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Lord Curzon was floored by Burdwan’s Sitabhog! Was it a sweet that Sita loved?

28 September, 2020 14:04:04
Lord Curzon was floored by Burdwan’s Sitabhog! Was it a sweet that Sita loved?

Those sweet, sugary white strands with the perfectly geometrical round brown balls dashed into it --- one of the most exclusive sweets made in Colonial Bengal. Guess what? Sitabhog ofcourse. Speak of Burdwan and the plates of Mihidana and Sitabhog are to die for once you land up at the Burdwan Railway station. Cottage cheese or chhana and powdered rice are rolled into a dough. It is broken into tiny bits and fried in ghee, then soaked in sugar syrup and strewn with tiny pieces of Nikhuti, or small gulab jamuns. With the appearance of vermicelli or pulao, this sweet had attracted the attention of Europeans since long.

Traditionally, Sitabhog was made from Sitashol rice (probably from which its name was derived), but nowadays it has been replaced by Gobindobhog rice which is easier to procure. The process of making mihidana and sitabhog are almost identical but the ingredients differ. The color of Sitabhog is pristine white, whereas, Mihidana is bright yellow in appearance. Mihidana, often described as the micro-cousin of the traditional Boondi, is derived from two words, Mihi meaning fine, and Dana, meaning grain. However, now-a-days, Sitabhog is sold separately and is often given a bright yellow tinge, something that is strongly disapproved by traditionalists.

Sitabhog and Mihidana

Burdwan’s Sitabhog and Mihidana made it to the finishing line of the coveted GI (geographical indication) tag in 2017. There is a myth associated with the naming of this sweet. According to legend, the princess of Mithila and Ayodhya’s King Ram’s wife, Sita, was very fond of this particular sweet and hence it was named after her. Although a traditional sweet of Burdwan, it is available in other parts of the state as well. It is very popular and preferred as the perfect dessert by ‘mishti’ lovers after a sumptuous Bengali meal.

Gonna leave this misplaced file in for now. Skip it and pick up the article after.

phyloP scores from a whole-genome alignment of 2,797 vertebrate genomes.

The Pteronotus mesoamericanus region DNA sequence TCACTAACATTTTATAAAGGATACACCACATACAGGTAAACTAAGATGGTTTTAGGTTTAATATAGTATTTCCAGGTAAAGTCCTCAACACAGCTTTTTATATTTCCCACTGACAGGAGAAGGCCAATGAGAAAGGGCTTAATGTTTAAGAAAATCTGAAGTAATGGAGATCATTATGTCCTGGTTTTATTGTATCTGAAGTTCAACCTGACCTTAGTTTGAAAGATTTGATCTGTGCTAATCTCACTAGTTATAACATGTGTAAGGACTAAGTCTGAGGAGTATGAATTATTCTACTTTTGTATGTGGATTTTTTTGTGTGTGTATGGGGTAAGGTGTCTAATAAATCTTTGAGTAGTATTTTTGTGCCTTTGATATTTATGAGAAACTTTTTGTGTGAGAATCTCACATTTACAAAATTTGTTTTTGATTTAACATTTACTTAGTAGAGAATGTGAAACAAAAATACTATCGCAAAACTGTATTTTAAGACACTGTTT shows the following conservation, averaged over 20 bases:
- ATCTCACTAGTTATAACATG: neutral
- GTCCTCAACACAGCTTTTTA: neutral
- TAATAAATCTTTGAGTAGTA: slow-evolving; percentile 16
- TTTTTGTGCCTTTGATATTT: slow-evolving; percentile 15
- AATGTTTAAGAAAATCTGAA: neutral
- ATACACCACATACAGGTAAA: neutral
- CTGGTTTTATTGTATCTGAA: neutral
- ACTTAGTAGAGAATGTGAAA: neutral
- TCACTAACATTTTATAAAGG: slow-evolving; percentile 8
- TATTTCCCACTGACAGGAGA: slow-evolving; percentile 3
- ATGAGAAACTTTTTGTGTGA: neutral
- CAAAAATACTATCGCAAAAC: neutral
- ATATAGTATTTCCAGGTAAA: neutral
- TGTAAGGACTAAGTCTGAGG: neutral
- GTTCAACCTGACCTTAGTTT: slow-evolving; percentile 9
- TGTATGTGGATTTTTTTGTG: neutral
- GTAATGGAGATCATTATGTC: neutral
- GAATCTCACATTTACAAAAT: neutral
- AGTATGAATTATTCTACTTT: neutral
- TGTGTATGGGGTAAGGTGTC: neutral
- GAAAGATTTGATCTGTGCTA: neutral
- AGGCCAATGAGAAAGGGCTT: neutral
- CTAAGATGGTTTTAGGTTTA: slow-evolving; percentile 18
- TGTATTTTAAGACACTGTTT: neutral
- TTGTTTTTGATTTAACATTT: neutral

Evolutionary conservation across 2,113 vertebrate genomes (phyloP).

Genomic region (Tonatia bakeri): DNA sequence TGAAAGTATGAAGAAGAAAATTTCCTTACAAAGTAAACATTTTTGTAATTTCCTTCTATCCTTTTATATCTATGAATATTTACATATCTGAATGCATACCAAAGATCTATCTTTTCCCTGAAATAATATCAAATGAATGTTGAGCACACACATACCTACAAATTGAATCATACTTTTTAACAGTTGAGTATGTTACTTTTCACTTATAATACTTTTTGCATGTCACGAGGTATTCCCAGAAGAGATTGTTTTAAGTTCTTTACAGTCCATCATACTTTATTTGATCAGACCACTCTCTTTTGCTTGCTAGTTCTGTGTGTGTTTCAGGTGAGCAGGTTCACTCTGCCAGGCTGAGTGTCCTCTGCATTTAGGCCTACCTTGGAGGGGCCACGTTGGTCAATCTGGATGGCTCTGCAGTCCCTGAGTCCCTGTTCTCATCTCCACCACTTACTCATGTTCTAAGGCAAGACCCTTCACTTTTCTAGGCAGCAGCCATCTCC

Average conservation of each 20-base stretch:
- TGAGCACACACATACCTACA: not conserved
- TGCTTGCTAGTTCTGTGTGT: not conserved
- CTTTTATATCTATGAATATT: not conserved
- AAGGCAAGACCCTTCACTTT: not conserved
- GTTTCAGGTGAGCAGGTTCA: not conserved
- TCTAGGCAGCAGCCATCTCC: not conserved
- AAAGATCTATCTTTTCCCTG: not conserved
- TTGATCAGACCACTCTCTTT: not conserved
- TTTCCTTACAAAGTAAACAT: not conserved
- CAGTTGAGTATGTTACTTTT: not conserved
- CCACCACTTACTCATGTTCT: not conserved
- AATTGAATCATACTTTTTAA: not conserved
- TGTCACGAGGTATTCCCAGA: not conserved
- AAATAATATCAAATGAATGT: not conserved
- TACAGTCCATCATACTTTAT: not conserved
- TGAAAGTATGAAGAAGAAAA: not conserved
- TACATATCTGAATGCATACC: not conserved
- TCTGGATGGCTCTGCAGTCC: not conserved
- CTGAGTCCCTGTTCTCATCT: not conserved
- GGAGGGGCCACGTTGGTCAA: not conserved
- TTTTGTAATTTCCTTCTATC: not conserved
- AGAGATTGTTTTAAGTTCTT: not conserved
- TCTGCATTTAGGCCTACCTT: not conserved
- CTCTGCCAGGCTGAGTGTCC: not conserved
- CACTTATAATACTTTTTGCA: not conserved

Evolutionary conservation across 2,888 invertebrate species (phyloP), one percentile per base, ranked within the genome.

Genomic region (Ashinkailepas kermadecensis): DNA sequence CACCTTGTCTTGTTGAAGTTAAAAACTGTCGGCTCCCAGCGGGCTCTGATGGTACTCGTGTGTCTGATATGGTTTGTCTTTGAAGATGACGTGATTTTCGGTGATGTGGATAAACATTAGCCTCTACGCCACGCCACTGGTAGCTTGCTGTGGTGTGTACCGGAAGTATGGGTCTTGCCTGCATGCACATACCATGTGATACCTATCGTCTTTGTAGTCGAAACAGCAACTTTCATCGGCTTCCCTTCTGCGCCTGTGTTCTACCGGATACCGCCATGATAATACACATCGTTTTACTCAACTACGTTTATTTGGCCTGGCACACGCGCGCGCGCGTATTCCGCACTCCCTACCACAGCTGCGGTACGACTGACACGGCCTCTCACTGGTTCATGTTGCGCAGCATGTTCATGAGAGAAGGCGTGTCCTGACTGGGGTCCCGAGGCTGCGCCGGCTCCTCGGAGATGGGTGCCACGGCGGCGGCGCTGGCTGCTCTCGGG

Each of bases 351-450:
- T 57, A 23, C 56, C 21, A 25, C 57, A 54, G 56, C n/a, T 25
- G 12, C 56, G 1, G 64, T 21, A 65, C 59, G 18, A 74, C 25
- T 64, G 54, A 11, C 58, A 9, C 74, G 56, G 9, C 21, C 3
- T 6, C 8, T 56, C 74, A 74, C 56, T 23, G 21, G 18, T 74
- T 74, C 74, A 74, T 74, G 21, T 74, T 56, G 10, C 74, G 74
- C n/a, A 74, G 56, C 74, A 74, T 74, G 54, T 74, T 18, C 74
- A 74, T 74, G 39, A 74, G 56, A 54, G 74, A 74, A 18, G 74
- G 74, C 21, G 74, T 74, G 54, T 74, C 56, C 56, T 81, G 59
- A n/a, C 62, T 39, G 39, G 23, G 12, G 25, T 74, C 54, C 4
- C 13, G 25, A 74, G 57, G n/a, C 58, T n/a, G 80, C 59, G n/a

The origin of Sitabhog has an interesting tale. According to Late Nagendranath Nag, his grandfather Late Khettranath Nag invented the sweetmeats, Sitabhog and Mihidana during the regime of Maharaja Late Mahatabchand Bahadur. Seventy-two years after this invention the name of Sitabhog and Mihidana became famous all over India after the arrival of Lord Curzon in Burdwan and his appraisal of these two sweets. No doubt the colonial history associated with the twin invention added to their glamour and ready acceptance all over India.

Viceroy Lord Curzon visited Burdwan on August 19, 1904, to confer the title of ‘Maharaja’ on the then-zamindar of Burdwan, ‘King’ Vijaychand Mahatab. To make the occasion memorable, the king summoned the famous ‘karigar’ Bhairab Chandra Nag and ordered him to create some unique sweet dish for the revered guest. Nag raked his brains and then decided to experiment with ‘boondi.’ As he got the dough ready for frying, by mistake he used a very fine variety of ‘jhaara’ (sieve) and as a result, the boondis created were really very small and mihidana was produced.  It’s said that Sitabhog was invented at the same time with a different combination of ingredients.

Lord Curzon was floored by the sweetmeat served at the feast held in his honour. He was all praise for Nag and even issued him a certificate where he confessed, he had never tasted anything like the mihidana-sitabhog combination ever before. Late Nagendranath Nag, son of Late Vairabchandra Nag, related this incident on Radio on 15 November 1976.

For the best Sitabhog-Mihidana experience in Burdwan, the name of Ganesh Sweets crops in. Situated in a narrow lane, it is quite close to the famed Curzon gate. The small, non-descript shop is renowned for its premium quality Sitabhog Mihidana combination. There is another shop located opposite Ganesh Sweets named Bhagaban Sweets which specializes in Sitabhog Mihidana fried in ghee.

Story Tag:
  • Bengal, History of food

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